Laws v. Commissioner of Social Security Administration
ORDER RULING ON REPORT AND RECOMMENDATION adopting 20 Report and Recommendation, affirming the decision of the Commissioner. Signed by Honorable R. Bryan Harwell on 07/11/2017. (bshr, )
UNITED STATES DISTRICT COURT
FOR THE DISTRICT OF SOUTH CAROLINA
Nancy A. Berryhill, Acting Commissioner
of the Social Security Administration,
Civil Action No.: 1:16-1518-RBH
Plaintiff Andre Laws (“Plaintiff”) seeks judicial review, pursuant to 42 U.S.C. § 405(g), of a final
decision of the Commissioner of the Social Security Administration (the “Commissioner”) denying
Plaintiff’s claim for disability insurance benefits (“DIB”) under Title XVI of the Social Security Act (the
“Act”). The matter is before the Court for review of the Report and Recommendation of United States
Magistrate Judge Shiva V. Hodges, made in accordance with 28 U.S.C. § 636(b)(1) and Local Civil Rule
73.02(B)(2) for the District of South Carolina. The Magistrate Judge recommends the Court affirm the
Commissioner’s decision. [ECF #20]. Plaintiff now seeks a second remand of this case for further
Factual Findings and Procedural History
Plaintiff applied for DIB on August 3, 2009, alleging an onset date of May 26, 2009. Plaintiff’s
application was denied initially and upon reconsideration. On October 4, 2011, Plaintiff had a hearing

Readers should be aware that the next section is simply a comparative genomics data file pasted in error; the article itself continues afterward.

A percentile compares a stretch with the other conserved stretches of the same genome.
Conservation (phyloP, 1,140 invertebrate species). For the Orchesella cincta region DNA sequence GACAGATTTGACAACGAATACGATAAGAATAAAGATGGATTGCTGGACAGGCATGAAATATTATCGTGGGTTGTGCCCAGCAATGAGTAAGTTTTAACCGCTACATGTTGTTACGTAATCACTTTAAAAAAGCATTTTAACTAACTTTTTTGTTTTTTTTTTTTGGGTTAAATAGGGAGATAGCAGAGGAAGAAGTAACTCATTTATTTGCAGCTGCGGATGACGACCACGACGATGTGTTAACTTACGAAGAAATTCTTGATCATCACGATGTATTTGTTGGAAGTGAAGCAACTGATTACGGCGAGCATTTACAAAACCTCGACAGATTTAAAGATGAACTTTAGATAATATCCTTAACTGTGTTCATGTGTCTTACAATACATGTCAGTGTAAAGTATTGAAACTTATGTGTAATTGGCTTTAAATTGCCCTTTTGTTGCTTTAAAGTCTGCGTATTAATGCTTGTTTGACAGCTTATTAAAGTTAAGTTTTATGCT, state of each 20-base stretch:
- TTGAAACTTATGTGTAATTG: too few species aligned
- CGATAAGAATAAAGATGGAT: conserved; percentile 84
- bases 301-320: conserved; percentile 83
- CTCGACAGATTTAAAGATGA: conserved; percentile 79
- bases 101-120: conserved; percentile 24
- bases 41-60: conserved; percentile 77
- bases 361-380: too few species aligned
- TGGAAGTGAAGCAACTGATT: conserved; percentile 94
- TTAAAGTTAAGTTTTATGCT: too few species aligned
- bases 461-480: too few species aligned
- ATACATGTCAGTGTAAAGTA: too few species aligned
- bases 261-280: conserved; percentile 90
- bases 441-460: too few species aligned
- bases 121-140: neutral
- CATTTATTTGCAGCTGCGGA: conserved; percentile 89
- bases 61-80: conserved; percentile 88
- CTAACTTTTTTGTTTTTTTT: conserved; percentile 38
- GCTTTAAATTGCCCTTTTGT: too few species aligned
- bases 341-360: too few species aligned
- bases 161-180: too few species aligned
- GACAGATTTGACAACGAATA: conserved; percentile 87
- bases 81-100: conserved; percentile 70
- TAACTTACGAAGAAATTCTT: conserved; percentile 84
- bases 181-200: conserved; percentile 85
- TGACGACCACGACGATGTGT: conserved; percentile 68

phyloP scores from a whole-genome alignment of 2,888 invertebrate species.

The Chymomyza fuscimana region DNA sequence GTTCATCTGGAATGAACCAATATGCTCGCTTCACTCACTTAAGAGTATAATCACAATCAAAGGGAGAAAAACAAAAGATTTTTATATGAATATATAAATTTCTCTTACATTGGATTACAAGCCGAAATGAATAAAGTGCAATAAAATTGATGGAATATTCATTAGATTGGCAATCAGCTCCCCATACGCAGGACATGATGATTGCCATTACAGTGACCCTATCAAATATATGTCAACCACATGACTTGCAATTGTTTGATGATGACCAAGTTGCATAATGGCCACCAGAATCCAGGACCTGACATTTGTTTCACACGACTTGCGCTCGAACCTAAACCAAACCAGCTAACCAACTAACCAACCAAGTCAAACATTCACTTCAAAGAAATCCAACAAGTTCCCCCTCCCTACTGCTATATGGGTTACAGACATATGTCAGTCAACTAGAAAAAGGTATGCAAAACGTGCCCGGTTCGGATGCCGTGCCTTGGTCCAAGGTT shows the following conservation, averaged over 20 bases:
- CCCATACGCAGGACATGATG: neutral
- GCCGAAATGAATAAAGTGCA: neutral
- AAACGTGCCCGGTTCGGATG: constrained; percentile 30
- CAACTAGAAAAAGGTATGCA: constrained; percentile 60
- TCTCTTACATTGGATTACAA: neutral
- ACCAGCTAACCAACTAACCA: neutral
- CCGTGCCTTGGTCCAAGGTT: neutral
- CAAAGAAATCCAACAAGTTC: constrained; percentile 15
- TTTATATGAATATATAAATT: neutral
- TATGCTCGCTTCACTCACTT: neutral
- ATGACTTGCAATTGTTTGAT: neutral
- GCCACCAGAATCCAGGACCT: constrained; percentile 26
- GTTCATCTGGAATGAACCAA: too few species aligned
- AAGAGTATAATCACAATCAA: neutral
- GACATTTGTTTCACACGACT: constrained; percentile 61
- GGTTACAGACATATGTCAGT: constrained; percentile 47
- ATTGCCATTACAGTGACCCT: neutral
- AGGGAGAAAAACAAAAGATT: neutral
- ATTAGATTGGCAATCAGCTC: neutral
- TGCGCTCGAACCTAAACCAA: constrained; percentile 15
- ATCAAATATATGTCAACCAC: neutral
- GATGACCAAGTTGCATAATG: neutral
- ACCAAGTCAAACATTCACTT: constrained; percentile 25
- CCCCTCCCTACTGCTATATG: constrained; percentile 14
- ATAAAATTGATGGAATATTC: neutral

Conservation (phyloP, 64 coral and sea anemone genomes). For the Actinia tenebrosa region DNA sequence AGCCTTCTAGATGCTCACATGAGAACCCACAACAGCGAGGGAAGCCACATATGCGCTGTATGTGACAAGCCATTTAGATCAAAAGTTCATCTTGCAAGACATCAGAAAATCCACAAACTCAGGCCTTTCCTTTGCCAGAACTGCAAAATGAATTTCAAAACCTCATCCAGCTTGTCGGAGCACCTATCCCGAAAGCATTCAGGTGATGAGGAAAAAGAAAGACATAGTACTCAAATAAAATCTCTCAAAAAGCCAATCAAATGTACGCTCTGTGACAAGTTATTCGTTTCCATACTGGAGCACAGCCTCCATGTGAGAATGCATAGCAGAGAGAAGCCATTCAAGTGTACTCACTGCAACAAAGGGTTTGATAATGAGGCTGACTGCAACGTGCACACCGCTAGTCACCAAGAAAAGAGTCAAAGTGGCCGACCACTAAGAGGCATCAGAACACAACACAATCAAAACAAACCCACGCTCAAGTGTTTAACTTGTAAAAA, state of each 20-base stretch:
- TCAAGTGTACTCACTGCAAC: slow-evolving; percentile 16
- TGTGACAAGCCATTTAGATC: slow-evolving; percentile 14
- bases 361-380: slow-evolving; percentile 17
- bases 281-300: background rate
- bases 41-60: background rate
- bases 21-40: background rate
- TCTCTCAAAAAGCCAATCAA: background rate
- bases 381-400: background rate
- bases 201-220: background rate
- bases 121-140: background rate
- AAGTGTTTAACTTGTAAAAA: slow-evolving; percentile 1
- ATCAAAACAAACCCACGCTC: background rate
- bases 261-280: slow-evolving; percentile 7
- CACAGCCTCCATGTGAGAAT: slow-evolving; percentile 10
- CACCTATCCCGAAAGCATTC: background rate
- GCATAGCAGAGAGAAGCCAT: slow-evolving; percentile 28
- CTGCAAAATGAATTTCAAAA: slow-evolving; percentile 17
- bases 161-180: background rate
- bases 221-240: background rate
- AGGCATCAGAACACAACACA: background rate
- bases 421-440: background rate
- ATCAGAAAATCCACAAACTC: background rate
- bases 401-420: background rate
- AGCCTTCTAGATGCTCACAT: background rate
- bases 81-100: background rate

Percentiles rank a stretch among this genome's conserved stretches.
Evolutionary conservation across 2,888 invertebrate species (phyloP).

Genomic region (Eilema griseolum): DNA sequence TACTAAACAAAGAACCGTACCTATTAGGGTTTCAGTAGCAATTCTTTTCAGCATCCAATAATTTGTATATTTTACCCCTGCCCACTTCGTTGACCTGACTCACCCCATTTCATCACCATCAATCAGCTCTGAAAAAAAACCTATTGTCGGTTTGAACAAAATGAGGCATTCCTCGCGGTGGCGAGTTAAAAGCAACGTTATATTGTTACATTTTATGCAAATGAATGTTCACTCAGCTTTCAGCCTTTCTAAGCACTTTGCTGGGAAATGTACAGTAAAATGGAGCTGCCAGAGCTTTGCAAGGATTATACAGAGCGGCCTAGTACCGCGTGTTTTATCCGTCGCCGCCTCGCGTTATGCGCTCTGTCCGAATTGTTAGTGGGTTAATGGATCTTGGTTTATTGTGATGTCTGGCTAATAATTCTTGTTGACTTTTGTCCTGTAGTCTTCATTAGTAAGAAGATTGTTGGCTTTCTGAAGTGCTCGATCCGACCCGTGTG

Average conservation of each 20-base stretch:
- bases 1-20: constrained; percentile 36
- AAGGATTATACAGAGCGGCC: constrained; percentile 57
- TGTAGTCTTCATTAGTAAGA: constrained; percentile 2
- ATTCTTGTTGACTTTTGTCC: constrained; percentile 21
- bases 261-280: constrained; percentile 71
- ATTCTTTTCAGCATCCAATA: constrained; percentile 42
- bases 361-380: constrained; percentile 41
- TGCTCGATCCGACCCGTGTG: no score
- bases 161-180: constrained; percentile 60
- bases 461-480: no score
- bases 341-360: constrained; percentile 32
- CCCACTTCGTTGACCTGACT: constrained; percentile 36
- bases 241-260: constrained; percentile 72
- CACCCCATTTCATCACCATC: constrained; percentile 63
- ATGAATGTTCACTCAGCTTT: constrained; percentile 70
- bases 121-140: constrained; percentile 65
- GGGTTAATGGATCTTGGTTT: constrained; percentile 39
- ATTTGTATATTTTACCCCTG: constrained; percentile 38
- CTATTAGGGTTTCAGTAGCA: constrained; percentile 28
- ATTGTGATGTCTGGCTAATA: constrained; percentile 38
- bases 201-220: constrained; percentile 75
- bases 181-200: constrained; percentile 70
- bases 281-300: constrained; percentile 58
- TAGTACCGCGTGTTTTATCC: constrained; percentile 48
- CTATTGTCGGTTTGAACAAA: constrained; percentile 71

before an Administrative Law Judge, but ultimately the ALJ determined Plaintiff was not disabled.
[ECF #9-2]. The case was subsequently remanded back to the Appeals Council from the United States
District Court for the District of South Carolina to reconsider claimant’s mental impairments and
subjective complaints. Plaintiff again testified at a hearing on June 25, 2015. A vocational expert was
present at the hearing. Plaintiff’s Title II application that he filed on June 13, 2013 was also
consolidated with this remanded claim.
Plaintiff’s background and medical history have previously been set forth in the R&R, as well
as in the R&R from Plaintiff’s prior case. See Laws v. Commissioner of Social Security Administration,
No. 1:13-1309-RBH (D.S.C. July 17, 2014). Briefly stated, in 1990, Plaintiff sustained gunshot wounds
to his left lower extremity, right forearm, left forearm, and left thigh in an attack that occurred while
he was stationed at Fort Hood in Texas. [ECF #9-7, Ex. 1F]. In July of 2008, Plaintiff had surgery on
his left foot and ankle. [ECF #9-7, Ex. 2F]. Later that year, Plaintiff went for a rehabilitation
consultation, which included a nerve conduction study and x-rays. These results revealed no acute
abnormality but did show prominent deformity in the distal shafts of the left tibia and fibula, as well
as osteodegenerative changes. [ECF #9-7, Ex. 2F]. Plaintiff was diagnosed with degenerative joint
disease and diminishing ankle range and distal tibial angulation. [ECF #9-7, Ex. 2F]. In May 6, 2009,